Australian gun deaths decline alongside non-gun deaths

(Graph: JAMA)

Death rates from 1979 to 2009. Click to enlarge. (Graph: JAMA)

Australia has seen a decline in homicides and suicides since the 1996 ban on semiautomatic firearms, but it may not be the result of strict gun laws.

As the rate of gun deaths declined in Australia, so did rates of non-firearm suicides and homicides, according to a study published in the June issue of The Journal of the American Medical Association.

Since the declining rates followed the same timeline, “it is not possible to determine whether the change in firearm deaths can be attributed to the gun law reforms,” the study says.

In the years after 1996, firearm deaths declined at a rate of 4.9 percent per year and non-firearm deaths declined at rate of 1.4 percent per year. (Note: gun deaths do not include accidental).

From 1979 to 1996, the firearm suicide rate was 3.03 per 100,000 and the homicide rate was 0.56; the non-firearm suicide rate was 9.23 and the homicide rate was 1.35; and total suicide rate was 12.24 and homicide rate was 1.92, data shows.

From 1997 to 2013, the firearm suicide rate was 0.99 per 100,000 and homicide was 0.39; the non-firearm suicide rate was 10.69 and homicide was 1.11; and total suicide rate was 11.68 and homicide was 1.31, the same data shows.

As to what exactly caused the change, one of the authors of the study, Simon Chapman, PhD,  University of Sydney, shared two hypotheses in an interview with JAMA.

The first may be the result of fewer available guns or attempts with guns. “When you shoot yourself with a firearm or shoot somebody else … the completion rate is very high compared to other methods,” he said. “So if you put a gun to your head in a suicide attempt the completion rate in Australia is about 74 percent of people will die.”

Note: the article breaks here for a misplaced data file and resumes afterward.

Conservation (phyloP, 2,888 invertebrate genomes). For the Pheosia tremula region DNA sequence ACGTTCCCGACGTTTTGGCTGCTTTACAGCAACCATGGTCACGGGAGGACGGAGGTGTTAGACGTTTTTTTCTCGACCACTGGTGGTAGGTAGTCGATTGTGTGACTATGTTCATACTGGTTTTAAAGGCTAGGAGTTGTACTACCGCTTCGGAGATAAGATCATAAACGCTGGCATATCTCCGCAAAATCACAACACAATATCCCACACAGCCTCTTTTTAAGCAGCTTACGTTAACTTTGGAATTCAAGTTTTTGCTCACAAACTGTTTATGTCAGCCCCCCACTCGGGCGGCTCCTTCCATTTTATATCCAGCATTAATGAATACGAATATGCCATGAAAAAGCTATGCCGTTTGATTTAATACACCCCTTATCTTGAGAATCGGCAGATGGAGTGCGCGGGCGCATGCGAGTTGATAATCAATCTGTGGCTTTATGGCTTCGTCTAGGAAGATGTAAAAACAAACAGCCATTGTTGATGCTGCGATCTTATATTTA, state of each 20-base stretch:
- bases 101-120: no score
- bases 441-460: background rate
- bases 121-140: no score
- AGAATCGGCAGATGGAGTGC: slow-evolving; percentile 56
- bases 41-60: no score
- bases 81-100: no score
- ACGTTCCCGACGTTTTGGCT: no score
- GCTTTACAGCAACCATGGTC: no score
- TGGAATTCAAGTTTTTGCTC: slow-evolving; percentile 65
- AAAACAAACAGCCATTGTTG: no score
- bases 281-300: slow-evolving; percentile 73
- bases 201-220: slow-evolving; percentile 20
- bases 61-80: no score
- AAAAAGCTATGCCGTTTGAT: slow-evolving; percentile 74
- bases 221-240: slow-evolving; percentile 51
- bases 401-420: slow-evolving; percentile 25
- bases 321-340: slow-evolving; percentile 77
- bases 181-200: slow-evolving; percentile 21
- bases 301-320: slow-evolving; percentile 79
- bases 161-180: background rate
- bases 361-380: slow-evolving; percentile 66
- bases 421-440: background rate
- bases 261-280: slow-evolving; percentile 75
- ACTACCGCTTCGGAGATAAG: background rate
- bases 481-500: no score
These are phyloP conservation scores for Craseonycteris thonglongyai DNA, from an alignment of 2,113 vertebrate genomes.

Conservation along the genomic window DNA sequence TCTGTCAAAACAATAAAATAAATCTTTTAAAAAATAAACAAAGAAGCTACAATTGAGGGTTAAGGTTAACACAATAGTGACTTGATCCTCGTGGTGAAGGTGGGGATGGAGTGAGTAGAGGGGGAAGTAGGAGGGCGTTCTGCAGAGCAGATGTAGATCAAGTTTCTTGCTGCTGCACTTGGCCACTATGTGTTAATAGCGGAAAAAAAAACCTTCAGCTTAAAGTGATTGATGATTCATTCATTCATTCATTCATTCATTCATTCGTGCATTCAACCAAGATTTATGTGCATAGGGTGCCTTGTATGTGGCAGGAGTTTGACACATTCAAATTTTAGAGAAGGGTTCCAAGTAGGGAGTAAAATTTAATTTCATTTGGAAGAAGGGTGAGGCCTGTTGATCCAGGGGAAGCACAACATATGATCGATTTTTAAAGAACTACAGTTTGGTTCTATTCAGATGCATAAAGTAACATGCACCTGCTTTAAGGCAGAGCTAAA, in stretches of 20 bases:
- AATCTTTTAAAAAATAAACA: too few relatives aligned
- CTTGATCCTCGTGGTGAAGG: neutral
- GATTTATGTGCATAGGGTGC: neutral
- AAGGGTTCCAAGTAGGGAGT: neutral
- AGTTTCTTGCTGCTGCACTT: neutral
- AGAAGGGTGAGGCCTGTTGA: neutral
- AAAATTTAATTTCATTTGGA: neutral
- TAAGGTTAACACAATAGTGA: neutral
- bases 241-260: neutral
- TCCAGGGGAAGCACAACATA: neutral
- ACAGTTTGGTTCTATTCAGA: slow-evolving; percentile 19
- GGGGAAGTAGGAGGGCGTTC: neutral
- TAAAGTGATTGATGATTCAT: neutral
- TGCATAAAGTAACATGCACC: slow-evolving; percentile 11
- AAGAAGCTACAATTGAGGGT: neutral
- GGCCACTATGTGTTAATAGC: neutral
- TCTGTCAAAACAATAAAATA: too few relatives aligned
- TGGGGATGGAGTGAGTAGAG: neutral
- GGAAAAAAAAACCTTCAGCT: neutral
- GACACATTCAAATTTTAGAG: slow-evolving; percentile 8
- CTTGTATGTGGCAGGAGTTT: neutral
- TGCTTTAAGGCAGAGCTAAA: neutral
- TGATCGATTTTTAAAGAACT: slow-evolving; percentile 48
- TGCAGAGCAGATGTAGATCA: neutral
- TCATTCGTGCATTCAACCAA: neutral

“Whereas with other methods the completion rate is considerably less. Things like trying to gas yourself, kill yourself with car exhaust or swallowing medication or household poisons or things like that — far less death rate,” he added.

The other reason may be the ubiquity of cell phones. “When a person prior to say 1976 may have seen a violent incident they would probably call the ambulance and the police on a landline and that may take some time to get to a landline to do it. Whereas a cell phone, everyone’s got them in their pocket,” he said, adding it’s plausible people get to hospitals quicker because there’s more immediate communication with first responders.

The study also found that mass shootings — the exact reason gun bans were enacted — in Australia amounted to zero after 1996. In the 18 years before, Australia experienced 13 incidents where five or more people were killed with a gun.

After a massacre on April 28, 1996, in which a man used two semi-auto rifles to kill 35 people and wound 19 others, the Australian government introduced sweeping gun laws across the country. In the following seven years, the government held mandatory gun buybacks of prohibited firearms that included semi-auto and pump-action rifles and shotguns, and handguns, and enforced criminal penalties for the non-compliant.

Critics of the gun ban point to a spike in the rate of other violent crime following its enactment. However, supporters would refer to a study by the Australian Institute of Criminology that shows the rate beginning a sharp decline in 2001 and continuing the trend through 2012.